“If the repressive drift does not end, the time will come when we will be freer in prisons than in the streets,” he says. He argues Catalan separatists will endure any crackdown by Madrid and come through “more convinced of their cause and stronger.”

Separatist propaganda on a winning streak

As the dangerous game of political chicken nears a denouement there are many here in the Catalan capital who feel impotent and puzzled why the conservative national government of Mariano Rajoy keeps on gifting — as far as they are concerned — the Catalan separatists propaganda wins.

In Barcelona’s warren-like medieval Barri Gotic, or Gothic Quarter, an area filled with trendy bars, clubs and Catalan restaurants as well as tourists, VOA found more people ambivalent about independence than for it. But all were alarmed about how the confrontation might play out, and critical of the central government’s strong-armed tactics — like its attempt to stop the October 1 referendum, which left about 800 people injured.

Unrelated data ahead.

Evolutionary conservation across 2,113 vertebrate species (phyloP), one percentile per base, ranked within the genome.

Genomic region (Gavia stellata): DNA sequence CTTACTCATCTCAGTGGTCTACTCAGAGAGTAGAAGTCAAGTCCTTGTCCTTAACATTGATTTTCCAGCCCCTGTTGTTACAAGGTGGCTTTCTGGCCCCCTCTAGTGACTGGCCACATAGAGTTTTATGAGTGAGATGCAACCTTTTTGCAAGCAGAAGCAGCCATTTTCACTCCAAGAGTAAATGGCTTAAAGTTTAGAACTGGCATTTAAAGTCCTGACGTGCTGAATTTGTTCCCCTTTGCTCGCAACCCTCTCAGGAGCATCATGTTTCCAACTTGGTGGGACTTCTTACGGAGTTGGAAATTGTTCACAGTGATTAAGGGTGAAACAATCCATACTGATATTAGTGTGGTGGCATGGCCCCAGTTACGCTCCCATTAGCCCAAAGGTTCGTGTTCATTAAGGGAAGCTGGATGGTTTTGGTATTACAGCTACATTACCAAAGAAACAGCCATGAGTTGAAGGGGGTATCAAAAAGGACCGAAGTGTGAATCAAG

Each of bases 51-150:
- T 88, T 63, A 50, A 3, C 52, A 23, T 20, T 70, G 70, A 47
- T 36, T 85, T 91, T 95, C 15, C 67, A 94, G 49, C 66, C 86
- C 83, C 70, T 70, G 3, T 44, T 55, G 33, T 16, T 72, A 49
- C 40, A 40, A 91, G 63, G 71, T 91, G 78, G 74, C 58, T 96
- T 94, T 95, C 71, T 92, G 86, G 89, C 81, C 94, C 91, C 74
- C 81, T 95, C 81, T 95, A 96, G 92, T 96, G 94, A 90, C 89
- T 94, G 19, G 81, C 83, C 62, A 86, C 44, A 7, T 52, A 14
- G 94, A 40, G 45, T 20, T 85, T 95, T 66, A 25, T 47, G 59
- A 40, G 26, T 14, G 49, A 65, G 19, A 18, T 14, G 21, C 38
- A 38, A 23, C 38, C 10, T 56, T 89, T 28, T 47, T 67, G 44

A guiding hand: grand-daughter and grandmother make their way to join a pro-independence rally Sunday in Barcelona.
A guiding hand: grand-daughter and grandmother make their way to join a pro-independence rally Sunday in Barcelona.

They worry Madrid is being led by the nose into yet another trap that will prompt more support for the separatists.

“The government should be softer,” 30-year-old Maria told VOA. She said she didn’t hold a strong position about whether Catalonia should be independent or not. “Maybe we should have a bit more autonomy,” she mused.

Danny, a 43-year-old street performer, said: “I know the rules, the rights of Spain but I think it most important that Madrid recognize the opinion of the Catalans and this nationalist feeling of Catalonia.”